THE Society of St Vincent de Paul, 160 years old this year, is determined to adapt to face the needs of today, its national president told the annual general meeting last weekend in Portsmouth.
"During the year our 15,000 members have made over 1.5 million visits to those in need, in their homes, in hospital and in prison," Br Bill Lawson said.
: • This year the society has set up a social welfare advisory committee, built closer links with the societies of Scotland and Ireland, created 68 jobs through the Advent Project, supported the Depaul Trust for kOmeless young people with £90,000 (with a further £100,000 promised) and continued to distribute many hundreds of tones of EC beef and butter, he reported to conference.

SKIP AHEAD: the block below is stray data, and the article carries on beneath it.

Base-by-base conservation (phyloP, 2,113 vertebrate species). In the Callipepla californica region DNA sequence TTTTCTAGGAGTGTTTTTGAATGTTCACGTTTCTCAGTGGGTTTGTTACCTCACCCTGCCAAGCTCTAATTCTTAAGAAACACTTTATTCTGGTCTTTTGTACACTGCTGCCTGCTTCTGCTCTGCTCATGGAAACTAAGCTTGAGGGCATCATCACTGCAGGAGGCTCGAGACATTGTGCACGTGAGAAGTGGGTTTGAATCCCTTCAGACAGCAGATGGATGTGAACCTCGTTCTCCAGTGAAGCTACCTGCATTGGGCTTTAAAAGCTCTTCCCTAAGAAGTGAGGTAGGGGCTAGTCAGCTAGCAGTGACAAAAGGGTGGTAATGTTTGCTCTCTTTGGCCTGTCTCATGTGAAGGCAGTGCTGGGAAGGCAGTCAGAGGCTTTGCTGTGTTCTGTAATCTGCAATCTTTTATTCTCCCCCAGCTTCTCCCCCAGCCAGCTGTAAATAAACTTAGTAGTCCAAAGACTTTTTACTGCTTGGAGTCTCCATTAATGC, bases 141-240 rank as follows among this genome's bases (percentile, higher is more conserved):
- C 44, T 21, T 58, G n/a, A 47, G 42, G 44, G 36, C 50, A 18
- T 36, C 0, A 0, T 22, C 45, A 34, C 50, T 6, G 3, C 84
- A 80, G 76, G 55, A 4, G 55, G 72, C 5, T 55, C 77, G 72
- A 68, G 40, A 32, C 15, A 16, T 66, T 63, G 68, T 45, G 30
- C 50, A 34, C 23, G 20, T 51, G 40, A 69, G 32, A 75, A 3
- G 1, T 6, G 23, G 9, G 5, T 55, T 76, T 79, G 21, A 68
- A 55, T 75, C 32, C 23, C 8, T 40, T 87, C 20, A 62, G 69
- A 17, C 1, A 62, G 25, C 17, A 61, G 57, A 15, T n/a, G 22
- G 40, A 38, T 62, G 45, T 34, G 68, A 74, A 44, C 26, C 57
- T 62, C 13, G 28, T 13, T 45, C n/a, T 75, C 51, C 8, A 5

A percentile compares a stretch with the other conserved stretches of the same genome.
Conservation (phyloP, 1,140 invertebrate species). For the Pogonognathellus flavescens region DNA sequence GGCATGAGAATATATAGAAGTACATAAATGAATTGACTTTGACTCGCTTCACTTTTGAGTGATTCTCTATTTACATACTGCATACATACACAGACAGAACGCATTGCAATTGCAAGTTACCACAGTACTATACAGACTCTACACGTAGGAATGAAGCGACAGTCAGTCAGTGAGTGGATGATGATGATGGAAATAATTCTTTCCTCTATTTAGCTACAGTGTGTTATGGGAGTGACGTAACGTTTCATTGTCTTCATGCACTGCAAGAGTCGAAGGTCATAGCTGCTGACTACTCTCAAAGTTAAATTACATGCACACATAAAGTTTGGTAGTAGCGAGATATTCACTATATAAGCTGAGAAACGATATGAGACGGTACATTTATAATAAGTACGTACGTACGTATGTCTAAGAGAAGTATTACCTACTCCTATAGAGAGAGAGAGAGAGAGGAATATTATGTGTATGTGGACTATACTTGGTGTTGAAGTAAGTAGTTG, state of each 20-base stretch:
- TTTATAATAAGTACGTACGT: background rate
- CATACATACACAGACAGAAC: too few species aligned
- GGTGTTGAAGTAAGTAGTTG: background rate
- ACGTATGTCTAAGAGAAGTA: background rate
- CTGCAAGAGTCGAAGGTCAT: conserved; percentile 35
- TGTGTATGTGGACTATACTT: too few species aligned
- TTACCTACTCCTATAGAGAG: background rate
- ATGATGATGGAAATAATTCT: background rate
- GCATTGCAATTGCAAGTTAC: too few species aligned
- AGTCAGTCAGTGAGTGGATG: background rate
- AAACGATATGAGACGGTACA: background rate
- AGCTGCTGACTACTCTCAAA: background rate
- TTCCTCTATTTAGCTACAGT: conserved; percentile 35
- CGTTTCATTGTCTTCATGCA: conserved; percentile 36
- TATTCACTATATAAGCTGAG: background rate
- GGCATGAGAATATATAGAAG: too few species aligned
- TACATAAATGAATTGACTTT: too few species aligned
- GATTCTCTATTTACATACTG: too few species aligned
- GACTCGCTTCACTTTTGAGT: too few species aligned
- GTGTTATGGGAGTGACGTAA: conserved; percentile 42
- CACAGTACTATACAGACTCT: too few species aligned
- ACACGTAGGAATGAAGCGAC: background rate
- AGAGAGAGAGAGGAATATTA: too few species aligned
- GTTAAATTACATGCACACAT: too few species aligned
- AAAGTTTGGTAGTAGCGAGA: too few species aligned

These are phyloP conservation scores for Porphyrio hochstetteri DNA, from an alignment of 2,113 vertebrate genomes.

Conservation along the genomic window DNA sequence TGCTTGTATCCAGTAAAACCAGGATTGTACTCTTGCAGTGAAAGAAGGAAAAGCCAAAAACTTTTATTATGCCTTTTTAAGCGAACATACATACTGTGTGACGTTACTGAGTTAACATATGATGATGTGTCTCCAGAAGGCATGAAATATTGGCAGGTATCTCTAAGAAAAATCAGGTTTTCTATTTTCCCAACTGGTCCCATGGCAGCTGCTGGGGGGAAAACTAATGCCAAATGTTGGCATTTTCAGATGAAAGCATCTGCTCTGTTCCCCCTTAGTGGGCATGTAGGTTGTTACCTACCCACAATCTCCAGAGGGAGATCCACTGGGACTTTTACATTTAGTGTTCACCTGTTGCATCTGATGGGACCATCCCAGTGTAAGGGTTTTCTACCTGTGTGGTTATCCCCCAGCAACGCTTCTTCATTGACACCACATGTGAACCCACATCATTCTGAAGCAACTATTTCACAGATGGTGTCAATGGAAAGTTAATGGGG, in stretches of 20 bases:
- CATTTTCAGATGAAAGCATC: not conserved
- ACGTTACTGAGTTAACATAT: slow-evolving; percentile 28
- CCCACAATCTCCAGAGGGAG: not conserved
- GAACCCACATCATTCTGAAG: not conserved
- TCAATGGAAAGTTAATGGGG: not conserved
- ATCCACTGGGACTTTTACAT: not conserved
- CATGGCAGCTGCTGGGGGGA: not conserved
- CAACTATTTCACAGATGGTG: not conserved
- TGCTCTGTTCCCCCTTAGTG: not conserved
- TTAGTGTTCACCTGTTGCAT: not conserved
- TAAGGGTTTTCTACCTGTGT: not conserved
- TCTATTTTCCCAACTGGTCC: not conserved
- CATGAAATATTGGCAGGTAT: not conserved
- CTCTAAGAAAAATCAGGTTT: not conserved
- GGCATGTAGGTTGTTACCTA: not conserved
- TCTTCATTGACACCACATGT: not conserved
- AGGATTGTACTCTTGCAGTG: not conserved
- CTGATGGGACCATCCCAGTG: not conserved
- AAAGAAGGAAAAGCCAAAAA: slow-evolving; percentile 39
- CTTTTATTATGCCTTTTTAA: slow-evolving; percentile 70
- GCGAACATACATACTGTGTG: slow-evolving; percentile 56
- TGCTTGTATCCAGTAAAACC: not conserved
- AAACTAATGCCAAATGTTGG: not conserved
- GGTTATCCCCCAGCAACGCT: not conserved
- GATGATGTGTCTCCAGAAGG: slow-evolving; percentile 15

In an effort to ensure that those in need are able to find help, a number of "Help Lines" and "Information Centres" are to be set up, the society decided.
Fr Barry Cummins, prison chaplain in Wakefield, challenged members to overturn the public attitude to prisoners which, he said, is contrary to true Christian doctrine. "The pound of flesh mentality is destructive and dangerous," he said. He encouraged the society to increase its efforts to help prisoners and their families.
Provincial of the English Dominicans, Fr Timothy Radcliffe, encouraged the SVP to become the voice of the voiceless without getting involved in party politics. The poor should not be allowed to become "invisible", he said.
The director of the Depaul Trust, Sr Sarah King-Turner, and its chairman, Michael Chadwick, gave an update on the project's work in London for the young homeless. A Depaul Trust hostel was recently opened by Cardinal Hume and the Princess of Wales.